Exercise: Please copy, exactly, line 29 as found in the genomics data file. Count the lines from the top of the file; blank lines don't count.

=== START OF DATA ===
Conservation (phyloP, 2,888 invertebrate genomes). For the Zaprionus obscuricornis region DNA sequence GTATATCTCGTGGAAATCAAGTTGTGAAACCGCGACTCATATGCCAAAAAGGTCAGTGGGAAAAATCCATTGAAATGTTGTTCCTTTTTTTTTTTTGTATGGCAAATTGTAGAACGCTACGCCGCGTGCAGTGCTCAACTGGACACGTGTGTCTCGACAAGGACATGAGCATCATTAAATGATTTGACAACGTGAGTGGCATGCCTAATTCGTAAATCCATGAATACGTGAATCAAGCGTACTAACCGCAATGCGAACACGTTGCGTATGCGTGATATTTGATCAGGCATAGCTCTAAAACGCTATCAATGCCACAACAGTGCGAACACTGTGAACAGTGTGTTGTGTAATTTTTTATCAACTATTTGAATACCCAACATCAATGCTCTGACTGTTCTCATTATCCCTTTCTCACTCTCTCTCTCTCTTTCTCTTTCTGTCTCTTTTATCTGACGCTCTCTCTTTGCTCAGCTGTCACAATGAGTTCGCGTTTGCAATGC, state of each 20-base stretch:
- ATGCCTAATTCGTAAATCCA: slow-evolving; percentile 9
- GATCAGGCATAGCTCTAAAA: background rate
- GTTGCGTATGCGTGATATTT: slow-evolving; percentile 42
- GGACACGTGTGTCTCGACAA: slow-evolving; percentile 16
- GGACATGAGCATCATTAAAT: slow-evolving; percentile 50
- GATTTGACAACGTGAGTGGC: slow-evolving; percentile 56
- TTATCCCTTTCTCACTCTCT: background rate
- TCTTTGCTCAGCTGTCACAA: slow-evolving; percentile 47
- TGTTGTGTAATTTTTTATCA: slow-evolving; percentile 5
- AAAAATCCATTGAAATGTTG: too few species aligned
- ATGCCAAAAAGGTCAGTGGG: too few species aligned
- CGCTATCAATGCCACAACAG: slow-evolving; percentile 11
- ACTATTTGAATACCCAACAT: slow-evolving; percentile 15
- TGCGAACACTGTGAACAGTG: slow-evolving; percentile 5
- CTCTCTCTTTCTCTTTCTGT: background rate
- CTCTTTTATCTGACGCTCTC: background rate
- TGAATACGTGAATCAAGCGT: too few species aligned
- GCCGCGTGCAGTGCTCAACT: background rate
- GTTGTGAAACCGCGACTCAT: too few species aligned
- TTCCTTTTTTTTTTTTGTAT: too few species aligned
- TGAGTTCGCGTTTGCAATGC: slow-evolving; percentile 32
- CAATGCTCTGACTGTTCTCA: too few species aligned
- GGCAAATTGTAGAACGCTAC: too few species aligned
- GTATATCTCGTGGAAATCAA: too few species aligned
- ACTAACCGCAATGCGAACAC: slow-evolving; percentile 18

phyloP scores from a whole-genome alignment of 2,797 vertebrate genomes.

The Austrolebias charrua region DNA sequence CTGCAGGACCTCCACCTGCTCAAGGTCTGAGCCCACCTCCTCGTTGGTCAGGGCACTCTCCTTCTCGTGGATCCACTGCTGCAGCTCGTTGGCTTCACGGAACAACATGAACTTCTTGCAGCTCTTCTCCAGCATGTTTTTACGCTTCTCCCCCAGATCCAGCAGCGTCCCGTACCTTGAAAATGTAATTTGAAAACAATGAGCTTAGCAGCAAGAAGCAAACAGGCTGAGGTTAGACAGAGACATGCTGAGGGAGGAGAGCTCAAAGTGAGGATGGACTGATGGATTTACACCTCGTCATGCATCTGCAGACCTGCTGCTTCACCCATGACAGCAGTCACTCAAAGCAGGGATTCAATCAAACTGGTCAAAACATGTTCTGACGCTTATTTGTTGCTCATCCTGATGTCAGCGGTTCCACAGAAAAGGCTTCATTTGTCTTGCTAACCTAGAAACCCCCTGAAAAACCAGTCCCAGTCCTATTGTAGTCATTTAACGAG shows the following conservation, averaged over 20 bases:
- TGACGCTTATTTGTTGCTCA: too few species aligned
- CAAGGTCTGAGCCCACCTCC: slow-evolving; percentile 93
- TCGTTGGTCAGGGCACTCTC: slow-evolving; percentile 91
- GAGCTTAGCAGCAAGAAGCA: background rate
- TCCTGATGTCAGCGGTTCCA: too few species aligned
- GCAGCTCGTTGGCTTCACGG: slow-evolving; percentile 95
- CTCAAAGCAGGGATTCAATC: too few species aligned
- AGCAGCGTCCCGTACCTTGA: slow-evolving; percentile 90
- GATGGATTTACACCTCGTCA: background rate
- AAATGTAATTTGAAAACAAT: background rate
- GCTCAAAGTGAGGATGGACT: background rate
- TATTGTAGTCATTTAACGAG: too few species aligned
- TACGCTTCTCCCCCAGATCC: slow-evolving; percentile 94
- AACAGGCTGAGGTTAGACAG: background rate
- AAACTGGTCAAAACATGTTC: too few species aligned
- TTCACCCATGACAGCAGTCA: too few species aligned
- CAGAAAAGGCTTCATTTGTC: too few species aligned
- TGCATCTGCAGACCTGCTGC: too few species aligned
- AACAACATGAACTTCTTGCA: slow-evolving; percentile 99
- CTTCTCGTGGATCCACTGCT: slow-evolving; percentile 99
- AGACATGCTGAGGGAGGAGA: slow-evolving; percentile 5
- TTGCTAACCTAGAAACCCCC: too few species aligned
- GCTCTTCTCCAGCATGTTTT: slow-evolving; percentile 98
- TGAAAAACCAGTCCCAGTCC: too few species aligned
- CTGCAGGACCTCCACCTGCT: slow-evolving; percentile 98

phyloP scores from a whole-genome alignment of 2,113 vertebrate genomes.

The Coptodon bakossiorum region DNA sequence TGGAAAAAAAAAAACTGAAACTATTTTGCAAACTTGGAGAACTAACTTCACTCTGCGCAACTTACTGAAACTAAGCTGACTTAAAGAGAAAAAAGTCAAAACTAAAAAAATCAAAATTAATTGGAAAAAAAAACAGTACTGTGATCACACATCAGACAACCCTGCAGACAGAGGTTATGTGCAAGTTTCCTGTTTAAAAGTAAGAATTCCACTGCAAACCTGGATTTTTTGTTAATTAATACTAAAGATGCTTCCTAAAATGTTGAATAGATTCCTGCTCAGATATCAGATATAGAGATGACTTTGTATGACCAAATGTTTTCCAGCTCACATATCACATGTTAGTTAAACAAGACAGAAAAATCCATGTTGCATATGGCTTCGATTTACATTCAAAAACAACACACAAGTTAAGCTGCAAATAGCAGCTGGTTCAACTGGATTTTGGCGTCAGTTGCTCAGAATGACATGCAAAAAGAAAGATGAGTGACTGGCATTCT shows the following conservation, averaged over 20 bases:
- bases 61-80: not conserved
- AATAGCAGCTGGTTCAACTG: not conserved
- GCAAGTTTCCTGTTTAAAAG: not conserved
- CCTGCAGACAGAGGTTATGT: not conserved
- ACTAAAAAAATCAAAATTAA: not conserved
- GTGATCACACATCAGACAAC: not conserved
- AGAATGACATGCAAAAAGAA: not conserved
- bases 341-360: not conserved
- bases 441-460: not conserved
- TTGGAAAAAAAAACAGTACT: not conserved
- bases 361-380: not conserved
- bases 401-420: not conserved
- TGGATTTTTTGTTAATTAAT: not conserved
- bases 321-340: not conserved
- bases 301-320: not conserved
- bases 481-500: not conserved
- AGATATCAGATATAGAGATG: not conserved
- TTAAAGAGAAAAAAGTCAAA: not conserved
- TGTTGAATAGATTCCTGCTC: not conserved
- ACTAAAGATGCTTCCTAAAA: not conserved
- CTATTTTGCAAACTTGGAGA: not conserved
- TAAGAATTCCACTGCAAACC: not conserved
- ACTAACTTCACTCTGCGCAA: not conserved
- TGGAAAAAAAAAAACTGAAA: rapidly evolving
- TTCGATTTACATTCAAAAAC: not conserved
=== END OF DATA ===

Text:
- TGACGCTTATTTGTTGCTCA: too few species aligned